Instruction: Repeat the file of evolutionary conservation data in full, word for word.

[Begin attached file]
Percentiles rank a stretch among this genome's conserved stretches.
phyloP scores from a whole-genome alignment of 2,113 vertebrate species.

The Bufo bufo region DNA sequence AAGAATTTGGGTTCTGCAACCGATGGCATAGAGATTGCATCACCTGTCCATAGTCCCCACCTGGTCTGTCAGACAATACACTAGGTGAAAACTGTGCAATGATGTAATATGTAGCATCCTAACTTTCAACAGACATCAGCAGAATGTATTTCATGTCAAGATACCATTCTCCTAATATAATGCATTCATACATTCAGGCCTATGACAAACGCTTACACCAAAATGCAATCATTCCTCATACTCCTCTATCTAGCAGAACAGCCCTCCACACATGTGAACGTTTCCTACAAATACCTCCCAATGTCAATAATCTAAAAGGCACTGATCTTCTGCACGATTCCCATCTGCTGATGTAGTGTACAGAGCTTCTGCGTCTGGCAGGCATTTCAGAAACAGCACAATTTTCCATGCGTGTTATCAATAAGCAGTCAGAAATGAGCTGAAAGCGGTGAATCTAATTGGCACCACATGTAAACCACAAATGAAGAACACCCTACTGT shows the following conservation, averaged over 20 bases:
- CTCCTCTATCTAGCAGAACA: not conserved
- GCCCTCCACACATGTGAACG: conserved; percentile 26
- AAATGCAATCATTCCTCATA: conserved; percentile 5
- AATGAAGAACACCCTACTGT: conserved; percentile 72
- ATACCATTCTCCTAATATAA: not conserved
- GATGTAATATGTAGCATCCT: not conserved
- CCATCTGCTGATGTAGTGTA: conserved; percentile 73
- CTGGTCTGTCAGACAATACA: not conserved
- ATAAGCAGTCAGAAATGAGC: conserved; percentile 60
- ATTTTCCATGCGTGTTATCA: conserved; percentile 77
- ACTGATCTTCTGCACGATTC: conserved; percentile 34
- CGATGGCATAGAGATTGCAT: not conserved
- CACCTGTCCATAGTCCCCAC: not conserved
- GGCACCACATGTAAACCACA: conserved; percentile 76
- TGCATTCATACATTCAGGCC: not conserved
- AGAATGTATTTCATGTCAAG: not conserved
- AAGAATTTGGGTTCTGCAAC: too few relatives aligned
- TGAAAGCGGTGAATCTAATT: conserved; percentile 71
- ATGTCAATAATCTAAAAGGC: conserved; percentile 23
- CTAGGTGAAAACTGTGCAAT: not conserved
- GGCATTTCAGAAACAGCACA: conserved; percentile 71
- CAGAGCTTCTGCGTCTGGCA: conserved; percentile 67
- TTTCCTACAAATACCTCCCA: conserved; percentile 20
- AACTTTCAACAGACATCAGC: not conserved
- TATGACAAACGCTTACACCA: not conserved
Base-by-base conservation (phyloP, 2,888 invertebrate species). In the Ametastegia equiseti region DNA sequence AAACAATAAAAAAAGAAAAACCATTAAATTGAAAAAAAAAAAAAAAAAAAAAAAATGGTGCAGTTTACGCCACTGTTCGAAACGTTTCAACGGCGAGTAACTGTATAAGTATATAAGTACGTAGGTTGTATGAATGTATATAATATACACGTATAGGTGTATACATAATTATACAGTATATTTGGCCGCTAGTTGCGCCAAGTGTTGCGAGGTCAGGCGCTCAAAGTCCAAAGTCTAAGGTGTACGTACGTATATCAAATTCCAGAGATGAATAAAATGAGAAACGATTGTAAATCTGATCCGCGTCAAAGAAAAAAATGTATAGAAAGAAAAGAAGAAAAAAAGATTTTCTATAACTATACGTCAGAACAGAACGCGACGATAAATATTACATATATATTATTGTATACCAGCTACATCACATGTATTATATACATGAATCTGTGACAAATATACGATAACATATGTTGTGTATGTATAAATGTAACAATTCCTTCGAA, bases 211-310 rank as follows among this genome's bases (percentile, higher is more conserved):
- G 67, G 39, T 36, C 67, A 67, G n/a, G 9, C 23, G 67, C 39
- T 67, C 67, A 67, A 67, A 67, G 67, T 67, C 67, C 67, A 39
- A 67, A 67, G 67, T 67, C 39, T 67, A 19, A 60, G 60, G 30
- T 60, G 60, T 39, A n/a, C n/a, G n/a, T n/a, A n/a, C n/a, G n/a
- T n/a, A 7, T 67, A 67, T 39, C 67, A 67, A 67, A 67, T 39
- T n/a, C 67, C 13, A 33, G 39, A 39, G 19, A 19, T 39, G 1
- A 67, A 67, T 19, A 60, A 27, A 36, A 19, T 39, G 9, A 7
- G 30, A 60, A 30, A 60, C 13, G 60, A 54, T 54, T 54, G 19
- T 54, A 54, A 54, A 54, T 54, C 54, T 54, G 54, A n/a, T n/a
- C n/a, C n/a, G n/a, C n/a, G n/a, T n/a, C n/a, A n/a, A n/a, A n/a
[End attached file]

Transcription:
Percentiles rank a stretch among this genome's conserved stretches.
phyloP scores from a whole-genome alignment of 2,113 vertebrate species.

The Bufo bufo region DNA sequence AAGAATTTGGGTTCTGCAACCGATGGCATAGAGATTGCATCACCTGTCCATAGTCCCCACCTGGTCTGTCAGACAATACACTAGGTGAAAACTGTGCAATGATGTAATATGTAGCATCCTAACTTTCAACAGACATCAGCAGAATGTATTTCATGTCAAGATACCATTCTCCTAATATAATGCATTCATACATTCAGGCCTATGACAAACGCTTACACCAAAATGCAATCATTCCTCATACTCCTCTATCTAGCAGAACAGCCCTCCACACATGTGAACGTTTCCTACAAATACCTCCCAATGTCAATAATCTAAAAGGCACTGATCTTCTGCACGATTCCCATCTGCTGATGTAGTGTACAGAGCTTCTGCGTCTGGCAGGCATTTCAGAAACAGCACAATTTTCCATGCGTGTTATCAATAAGCAGTCAGAAATGAGCTGAAAGCGGTGAATCTAATTGGCACCACATGTAAACCACAAATGAAGAACACCCTACTGT shows the following conservation, averaged over 20 bases:
- CTCCTCTATCTAGCAGAACA: not conserved
- GCCCTCCACACATGTGAACG: conserved; percentile 26
- AAATGCAATCATTCCTCATA: conserved; percentile 5
- AATGAAGAACACCCTACTGT: conserved; percentile 72
- ATACCATTCTCCTAATATAA: not conserved
- GATGTAATATGTAGCATCCT: not conserved
- CCATCTGCTGATGTAGTGTA: conserved; percentile 73
- CTGGTCTGTCAGACAATACA: not conserved
- ATAAGCAGTCAGAAATGAGC: conserved; percentile 60
- ATTTTCCATGCGTGTTATCA: conserved; percentile 77
- ACTGATCTTCTGCACGATTC: conserved; percentile 34
- CGATGGCATAGAGATTGCAT: not conserved
- CACCTGTCCATAGTCCCCAC: not conserved
- GGCACCACATGTAAACCACA: conserved; percentile 76
- TGCATTCATACATTCAGGCC: not conserved
- AGAATGTATTTCATGTCAAG: not conserved
- AAGAATTTGGGTTCTGCAAC: too few relatives aligned
- TGAAAGCGGTGAATCTAATT: conserved; percentile 71
- ATGTCAATAATCTAAAAGGC: conserved; percentile 23
- CTAGGTGAAAACTGTGCAAT: not conserved
- GGCATTTCAGAAACAGCACA: conserved; percentile 71
- CAGAGCTTCTGCGTCTGGCA: conserved; percentile 67
- TTTCCTACAAATACCTCCCA: conserved; percentile 20
- AACTTTCAACAGACATCAGC: not conserved
- TATGACAAACGCTTACACCA: not conserved
Base-by-base conservation (phyloP, 2,888 invertebrate species). In the Ametastegia equiseti region DNA sequence AAACAATAAAAAAAGAAAAACCATTAAATTGAAAAAAAAAAAAAAAAAAAAAAAATGGTGCAGTTTACGCCACTGTTCGAAACGTTTCAACGGCGAGTAACTGTATAAGTATATAAGTACGTAGGTTGTATGAATGTATATAATATACACGTATAGGTGTATACATAATTATACAGTATATTTGGCCGCTAGTTGCGCCAAGTGTTGCGAGGTCAGGCGCTCAAAGTCCAAAGTCTAAGGTGTACGTACGTATATCAAATTCCAGAGATGAATAAAATGAGAAACGATTGTAAATCTGATCCGCGTCAAAGAAAAAAATGTATAGAAAGAAAAGAAGAAAAAAAGATTTTCTATAACTATACGTCAGAACAGAACGCGACGATAAATATTACATATATATTATTGTATACCAGCTACATCACATGTATTATATACATGAATCTGTGACAAATATACGATAACATATGTTGTGTATGTATAAATGTAACAATTCCTTCGAA, bases 211-310 rank as follows among this genome's bases (percentile, higher is more conserved):
- G 67, G 39, T 36, C 67, A 67, G n/a, G 9, C 23, G 67, C 39
- T 67, C 67, A 67, A 67, A 67, G 67, T 67, C 67, C 67, A 39
- A 67, A 67, G 67, T 67, C 39, T 67, A 19, A 60, G 60, G 30
- T 60, G 60, T 39, A n/a, C n/a, G n/a, T n/a, A n/a, C n/a, G n/a
- T n/a, A 7, T 67, A 67, T 39, C 67, A 67, A 67, A 67, T 39
- T n/a, C 67, C 13, A 33, G 39, A 39, G 19, A 19, T 39, G 1
- A 67, A 67, T 19, A 60, A 27, A 36, A 19, T 39, G 9, A 7
- G 30, A 60, A 30, A 60, C 13, G 60, A 54, T 54, T 54, G 19
- T 54, A 54, A 54, A 54, T 54, C 54, T 54, G 54, A n/a, T n/a
- C n/a, C n/a, G n/a, C n/a, G n/a, T n/a, C n/a, A n/a, A n/a, A n/a